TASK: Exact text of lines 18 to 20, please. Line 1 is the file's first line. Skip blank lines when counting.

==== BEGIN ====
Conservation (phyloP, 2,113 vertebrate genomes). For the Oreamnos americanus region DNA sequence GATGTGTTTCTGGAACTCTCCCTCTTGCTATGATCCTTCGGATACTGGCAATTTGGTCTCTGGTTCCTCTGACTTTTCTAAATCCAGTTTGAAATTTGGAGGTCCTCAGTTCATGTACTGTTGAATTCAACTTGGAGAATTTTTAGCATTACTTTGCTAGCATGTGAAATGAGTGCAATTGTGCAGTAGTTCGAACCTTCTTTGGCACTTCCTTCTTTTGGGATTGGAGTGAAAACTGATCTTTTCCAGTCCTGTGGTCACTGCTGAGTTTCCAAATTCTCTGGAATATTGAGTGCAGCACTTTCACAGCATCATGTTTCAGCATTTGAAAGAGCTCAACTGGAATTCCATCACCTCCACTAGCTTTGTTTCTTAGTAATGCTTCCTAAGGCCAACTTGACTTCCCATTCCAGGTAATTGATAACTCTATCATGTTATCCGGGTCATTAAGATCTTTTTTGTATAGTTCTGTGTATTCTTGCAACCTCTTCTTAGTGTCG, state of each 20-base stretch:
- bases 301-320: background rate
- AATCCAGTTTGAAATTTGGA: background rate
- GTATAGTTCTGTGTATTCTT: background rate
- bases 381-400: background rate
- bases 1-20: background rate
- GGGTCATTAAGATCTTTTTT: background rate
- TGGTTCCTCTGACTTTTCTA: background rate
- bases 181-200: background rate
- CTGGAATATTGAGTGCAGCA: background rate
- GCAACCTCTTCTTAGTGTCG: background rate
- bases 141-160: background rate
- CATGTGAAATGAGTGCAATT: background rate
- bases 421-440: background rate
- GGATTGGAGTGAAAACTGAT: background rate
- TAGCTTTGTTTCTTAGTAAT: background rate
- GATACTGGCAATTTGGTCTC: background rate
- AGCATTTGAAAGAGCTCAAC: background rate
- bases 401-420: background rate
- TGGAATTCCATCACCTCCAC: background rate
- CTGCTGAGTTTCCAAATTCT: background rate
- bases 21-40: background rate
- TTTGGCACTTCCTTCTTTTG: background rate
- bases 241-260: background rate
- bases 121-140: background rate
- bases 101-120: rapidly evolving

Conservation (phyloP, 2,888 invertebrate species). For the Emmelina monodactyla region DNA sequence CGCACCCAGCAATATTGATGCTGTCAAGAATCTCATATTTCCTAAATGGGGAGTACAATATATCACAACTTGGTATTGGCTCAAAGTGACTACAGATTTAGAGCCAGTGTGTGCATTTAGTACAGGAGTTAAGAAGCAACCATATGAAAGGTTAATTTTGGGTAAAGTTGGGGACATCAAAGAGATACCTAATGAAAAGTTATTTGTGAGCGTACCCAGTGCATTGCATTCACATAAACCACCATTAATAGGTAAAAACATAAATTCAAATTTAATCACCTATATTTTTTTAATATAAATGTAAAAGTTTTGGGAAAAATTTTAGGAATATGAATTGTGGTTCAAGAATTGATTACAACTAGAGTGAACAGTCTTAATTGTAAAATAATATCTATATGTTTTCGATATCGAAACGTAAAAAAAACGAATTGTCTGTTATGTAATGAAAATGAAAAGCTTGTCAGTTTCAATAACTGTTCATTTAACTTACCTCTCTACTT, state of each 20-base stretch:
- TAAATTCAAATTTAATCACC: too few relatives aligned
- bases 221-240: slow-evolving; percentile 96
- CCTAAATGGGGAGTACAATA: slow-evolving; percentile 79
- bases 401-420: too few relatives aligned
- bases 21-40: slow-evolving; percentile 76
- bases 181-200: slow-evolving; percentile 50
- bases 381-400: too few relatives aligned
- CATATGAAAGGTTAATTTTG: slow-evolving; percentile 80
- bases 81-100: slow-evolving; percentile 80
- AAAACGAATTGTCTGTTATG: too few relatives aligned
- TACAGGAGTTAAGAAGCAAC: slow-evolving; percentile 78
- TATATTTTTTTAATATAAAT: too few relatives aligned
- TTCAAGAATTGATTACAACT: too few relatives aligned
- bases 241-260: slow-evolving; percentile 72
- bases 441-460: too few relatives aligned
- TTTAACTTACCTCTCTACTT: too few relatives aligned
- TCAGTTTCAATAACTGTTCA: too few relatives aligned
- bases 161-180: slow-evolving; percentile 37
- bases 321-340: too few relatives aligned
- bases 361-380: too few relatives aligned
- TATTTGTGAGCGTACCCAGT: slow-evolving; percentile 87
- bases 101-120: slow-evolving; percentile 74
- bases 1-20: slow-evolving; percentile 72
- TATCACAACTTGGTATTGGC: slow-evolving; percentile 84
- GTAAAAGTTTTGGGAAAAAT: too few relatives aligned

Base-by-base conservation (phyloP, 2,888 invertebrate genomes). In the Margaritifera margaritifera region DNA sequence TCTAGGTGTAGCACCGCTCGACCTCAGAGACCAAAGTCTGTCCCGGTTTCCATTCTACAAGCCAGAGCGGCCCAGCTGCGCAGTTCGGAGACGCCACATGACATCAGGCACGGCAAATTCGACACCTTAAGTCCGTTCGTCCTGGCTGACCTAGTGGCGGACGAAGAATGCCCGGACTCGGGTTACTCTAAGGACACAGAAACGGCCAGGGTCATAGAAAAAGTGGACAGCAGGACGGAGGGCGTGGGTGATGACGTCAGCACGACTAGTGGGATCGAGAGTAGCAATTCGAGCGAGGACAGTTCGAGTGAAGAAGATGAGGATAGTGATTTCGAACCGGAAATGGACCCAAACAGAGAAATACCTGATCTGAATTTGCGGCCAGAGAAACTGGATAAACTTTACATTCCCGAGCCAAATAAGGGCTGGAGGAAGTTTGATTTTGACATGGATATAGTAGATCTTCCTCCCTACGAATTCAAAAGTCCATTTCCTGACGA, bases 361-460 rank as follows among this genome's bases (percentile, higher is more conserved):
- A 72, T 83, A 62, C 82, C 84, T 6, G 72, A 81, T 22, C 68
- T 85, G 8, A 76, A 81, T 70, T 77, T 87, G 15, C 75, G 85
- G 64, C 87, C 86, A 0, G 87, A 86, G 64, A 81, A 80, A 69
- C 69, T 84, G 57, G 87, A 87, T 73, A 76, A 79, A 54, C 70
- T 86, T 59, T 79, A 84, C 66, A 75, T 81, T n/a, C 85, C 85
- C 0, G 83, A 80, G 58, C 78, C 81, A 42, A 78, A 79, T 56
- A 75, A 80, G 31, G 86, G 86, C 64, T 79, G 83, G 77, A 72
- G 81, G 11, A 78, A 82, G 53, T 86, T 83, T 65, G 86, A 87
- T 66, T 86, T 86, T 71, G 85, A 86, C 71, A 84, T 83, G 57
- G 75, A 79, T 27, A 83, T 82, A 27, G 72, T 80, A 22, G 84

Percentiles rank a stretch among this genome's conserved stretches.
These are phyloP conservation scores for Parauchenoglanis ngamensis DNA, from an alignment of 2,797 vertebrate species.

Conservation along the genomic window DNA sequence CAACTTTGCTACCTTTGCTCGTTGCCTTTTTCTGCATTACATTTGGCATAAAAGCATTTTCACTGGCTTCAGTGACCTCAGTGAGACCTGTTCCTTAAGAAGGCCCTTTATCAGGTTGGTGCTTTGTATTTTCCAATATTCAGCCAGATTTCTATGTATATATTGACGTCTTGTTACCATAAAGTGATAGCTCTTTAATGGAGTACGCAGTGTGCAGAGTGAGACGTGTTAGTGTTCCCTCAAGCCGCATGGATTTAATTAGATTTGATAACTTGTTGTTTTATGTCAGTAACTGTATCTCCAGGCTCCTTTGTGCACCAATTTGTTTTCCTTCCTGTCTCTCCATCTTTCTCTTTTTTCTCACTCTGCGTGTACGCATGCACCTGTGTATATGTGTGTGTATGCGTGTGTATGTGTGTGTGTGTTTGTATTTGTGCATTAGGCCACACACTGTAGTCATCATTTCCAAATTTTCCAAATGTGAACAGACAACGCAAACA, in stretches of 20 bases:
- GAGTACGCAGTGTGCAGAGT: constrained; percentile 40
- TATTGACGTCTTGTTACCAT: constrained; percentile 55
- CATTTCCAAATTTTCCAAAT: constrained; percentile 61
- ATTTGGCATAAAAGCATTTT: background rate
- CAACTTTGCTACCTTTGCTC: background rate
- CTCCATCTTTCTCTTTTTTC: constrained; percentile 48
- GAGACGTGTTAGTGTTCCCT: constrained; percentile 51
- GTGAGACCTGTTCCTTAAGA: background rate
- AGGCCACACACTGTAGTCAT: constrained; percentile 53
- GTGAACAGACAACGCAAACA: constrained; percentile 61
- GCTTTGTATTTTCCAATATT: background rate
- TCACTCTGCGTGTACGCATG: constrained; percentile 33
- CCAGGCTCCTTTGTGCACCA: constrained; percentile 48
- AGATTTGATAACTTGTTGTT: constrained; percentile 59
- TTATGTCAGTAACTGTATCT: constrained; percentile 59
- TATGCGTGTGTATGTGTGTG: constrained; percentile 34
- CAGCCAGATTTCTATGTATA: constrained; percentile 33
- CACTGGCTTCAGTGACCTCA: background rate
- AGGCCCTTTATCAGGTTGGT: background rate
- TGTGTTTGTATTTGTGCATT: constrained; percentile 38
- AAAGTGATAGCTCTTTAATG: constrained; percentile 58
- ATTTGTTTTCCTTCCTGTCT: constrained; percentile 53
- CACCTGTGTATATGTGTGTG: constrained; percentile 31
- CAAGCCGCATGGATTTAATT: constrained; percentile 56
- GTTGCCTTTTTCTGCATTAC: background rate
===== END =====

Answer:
- AGCATTTGAAAGAGCTCAAC: background rate
- bases 401-420: background rate
- TGGAATTCCATCACCTCCAC: background rate